By the time J. Geils Band arrived at the recording studio in 1977, they were at somewhat of a career crossroads.  They had enjoyed fleeting mainstream popularity, and were as big a live attraction as they had ever been, but their last couple of outings seemed to miss the mark, audience numbers wise.  They opted to release their next album, ‘Monkey Island’ (US#51/OZ#97), under the name Geils, possibly in an effort to re-brand themselves.  The band self-produced the album, and all but two of the nine tracks were original Justman/Wolf compositions.  The single released was a mellow, soft rock offering in the form of ‘You’re The Only One’ (US#83).  To display their range of stylistic playing, such a low key song was balanced by the high energy funk of ‘Surrender’.  It was an album of many modes, confusing on some levels, yet paradoxically cohesive in its diversity.

The J. Geils Band switched labels from Atlantic to EMI America in late ‘78.  When work began on their next album, Earth, Wind & Fire producer Joe Wissert was assigned the task of retaining the band’s energy, whilst melding it slightly to hone some of the course edges, introducing a sleeker, more polished sound to proceedings.  The resultant collaboration was late ‘78s ‘Sanctuary’ (US#49/OZ#82), the band’s first gold accredited disc since ‘Bloodshot’.  All nine tracks were penned by Justman and Wolf, including the radio friendly single ‘One Last Kiss’ (US#35/UK#74).  Other highlights included the searing rock of ‘Sanctuary’, the surging ‘Just Can’t Stop Me’, and the second single ‘Take It Back’ (US#67), a glistening cut of pop-soul.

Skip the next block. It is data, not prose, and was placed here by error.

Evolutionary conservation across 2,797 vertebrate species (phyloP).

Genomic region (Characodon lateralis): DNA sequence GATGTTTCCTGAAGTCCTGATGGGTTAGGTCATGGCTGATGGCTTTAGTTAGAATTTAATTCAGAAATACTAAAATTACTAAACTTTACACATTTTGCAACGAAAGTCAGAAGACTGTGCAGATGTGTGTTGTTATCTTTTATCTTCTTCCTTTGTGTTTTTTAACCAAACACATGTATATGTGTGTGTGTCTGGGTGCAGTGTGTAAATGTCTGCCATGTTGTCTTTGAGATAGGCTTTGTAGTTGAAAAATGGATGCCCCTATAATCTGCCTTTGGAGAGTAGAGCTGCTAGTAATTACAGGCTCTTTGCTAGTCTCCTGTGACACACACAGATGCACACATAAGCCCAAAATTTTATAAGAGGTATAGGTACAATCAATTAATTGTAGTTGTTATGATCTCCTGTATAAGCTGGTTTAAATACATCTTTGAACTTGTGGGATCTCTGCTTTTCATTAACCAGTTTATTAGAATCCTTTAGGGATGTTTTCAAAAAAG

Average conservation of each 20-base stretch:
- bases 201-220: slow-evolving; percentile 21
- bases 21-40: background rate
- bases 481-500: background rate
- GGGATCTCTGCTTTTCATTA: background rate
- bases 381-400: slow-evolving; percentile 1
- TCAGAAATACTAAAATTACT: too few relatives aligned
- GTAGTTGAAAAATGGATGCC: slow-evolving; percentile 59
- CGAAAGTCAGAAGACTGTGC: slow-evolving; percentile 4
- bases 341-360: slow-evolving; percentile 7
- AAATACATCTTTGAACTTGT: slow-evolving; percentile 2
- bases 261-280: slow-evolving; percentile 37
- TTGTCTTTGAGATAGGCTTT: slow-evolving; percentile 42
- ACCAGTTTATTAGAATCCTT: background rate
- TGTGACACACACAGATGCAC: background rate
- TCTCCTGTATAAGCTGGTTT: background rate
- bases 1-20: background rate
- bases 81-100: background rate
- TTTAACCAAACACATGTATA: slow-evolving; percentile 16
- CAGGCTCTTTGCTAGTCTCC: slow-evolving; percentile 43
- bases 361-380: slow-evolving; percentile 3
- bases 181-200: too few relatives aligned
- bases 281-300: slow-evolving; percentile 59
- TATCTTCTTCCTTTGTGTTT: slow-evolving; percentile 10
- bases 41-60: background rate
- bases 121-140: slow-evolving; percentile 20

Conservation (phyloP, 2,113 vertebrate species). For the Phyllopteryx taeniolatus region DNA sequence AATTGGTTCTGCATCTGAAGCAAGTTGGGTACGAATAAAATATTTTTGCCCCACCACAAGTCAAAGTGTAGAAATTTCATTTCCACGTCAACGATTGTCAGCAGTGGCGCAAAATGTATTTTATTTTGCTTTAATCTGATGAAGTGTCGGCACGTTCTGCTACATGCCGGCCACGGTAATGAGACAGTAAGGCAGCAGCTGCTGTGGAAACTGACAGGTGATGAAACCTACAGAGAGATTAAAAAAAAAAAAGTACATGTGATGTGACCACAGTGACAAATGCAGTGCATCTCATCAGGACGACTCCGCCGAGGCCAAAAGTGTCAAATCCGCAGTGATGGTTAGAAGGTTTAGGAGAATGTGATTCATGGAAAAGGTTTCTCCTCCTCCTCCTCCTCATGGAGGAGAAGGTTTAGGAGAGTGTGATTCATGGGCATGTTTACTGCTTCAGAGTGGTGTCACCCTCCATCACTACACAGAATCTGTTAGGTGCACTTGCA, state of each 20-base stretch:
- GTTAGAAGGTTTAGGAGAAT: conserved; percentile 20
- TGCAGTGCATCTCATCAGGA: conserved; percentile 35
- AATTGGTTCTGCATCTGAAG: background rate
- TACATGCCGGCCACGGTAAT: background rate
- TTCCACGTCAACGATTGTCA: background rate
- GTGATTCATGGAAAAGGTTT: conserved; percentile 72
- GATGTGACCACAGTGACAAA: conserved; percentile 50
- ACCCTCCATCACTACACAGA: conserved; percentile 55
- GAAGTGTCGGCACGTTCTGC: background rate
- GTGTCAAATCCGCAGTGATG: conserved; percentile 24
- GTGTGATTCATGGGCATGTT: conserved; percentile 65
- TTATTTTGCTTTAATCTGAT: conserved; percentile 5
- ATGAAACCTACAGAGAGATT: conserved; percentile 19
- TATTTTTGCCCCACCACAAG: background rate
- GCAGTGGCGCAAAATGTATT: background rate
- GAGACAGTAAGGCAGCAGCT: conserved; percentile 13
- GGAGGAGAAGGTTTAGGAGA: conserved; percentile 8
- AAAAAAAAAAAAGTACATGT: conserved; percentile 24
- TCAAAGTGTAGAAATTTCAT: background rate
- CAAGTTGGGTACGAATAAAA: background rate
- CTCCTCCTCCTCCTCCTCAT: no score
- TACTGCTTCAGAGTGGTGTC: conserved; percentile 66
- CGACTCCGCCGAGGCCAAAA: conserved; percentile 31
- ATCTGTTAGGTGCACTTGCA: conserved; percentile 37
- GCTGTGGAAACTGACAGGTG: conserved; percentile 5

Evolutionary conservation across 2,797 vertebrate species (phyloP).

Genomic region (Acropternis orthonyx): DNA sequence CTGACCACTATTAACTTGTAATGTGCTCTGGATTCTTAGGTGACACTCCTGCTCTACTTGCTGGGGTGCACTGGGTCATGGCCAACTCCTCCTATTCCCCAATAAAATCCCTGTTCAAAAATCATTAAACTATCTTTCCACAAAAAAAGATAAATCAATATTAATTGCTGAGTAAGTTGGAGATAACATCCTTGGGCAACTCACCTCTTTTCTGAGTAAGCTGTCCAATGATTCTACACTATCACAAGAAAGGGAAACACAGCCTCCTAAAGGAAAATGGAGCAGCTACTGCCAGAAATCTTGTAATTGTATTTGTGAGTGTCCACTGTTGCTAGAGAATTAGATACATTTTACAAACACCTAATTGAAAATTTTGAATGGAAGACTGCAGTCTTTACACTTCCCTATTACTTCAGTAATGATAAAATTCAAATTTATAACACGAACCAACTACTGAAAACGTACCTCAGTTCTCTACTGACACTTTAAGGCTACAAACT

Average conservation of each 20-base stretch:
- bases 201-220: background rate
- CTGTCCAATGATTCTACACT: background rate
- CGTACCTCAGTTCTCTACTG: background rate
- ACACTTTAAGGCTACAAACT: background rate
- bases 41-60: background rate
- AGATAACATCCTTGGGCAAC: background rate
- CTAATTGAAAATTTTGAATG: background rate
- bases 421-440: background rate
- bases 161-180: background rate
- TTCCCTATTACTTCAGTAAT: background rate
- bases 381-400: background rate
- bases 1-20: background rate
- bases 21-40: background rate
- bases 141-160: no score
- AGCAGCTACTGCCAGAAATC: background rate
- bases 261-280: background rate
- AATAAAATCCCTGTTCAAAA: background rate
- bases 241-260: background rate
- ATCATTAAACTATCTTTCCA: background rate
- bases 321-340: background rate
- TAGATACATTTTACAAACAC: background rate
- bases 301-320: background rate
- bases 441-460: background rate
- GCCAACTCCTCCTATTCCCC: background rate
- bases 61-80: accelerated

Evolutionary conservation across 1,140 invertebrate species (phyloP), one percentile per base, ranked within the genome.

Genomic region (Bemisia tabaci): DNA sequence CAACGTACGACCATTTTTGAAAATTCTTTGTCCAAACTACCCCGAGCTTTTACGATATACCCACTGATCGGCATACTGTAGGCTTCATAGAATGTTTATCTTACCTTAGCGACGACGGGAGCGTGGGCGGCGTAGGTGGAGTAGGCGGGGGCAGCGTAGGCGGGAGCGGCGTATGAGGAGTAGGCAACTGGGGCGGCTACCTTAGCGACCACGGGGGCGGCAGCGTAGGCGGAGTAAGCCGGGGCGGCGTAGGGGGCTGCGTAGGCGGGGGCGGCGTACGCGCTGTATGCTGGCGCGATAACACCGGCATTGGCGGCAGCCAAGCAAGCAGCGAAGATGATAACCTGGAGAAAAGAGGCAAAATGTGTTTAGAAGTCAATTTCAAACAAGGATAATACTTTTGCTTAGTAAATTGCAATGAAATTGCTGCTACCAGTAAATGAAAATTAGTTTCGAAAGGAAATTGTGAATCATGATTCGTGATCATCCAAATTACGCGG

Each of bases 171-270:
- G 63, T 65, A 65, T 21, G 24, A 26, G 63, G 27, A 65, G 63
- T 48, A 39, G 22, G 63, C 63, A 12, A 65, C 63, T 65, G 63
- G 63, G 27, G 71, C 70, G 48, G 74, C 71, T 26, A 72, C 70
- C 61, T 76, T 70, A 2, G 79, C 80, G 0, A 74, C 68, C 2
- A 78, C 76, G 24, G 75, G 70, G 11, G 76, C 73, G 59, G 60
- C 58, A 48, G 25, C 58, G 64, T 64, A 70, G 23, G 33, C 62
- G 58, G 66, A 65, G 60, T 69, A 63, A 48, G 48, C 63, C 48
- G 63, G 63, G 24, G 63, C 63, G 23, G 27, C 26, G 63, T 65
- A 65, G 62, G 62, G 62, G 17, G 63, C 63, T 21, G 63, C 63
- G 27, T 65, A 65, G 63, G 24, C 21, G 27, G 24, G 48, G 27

Having traversed so much ground during the 70s, as the 80s dawned it begged the question of which direction the J. Geils Band would undertake next.  A strong clue as to that direction was offered up in the early 1980 album, ‘Love Stinks’ (US#18/OZ#43), a prelude of sorts serving to broaden the band’s mainstream appeal in readiness for the rush of popularity that was to come next.  Keyboardist and co-writer Seth Justman took on fulltime producer duties, and 8 of the 9 tracks on offer were written with Peter Wolf.  The synthesiser crept into the instrumental mix more than it had previously, in keeping with the burgeoning new wave movement of the time.  The opening single, ‘Come Back’ (US#32/OZ#31), was slick, funk-edged fare at its best.  The title track and single, ‘Love Stinks’ (US#38) would be at home comfortably in the Cars’ songbook.  The album’s opening track, and third single, ‘Just Can’t Wait’ (US#78), captures the synth/guitar synthesis so prevalent of early 80s perfectly, and was indicative of the evolution of the J. Geils Band in recent years - an evolution that needed to take just one more step before pay dirt would be struck.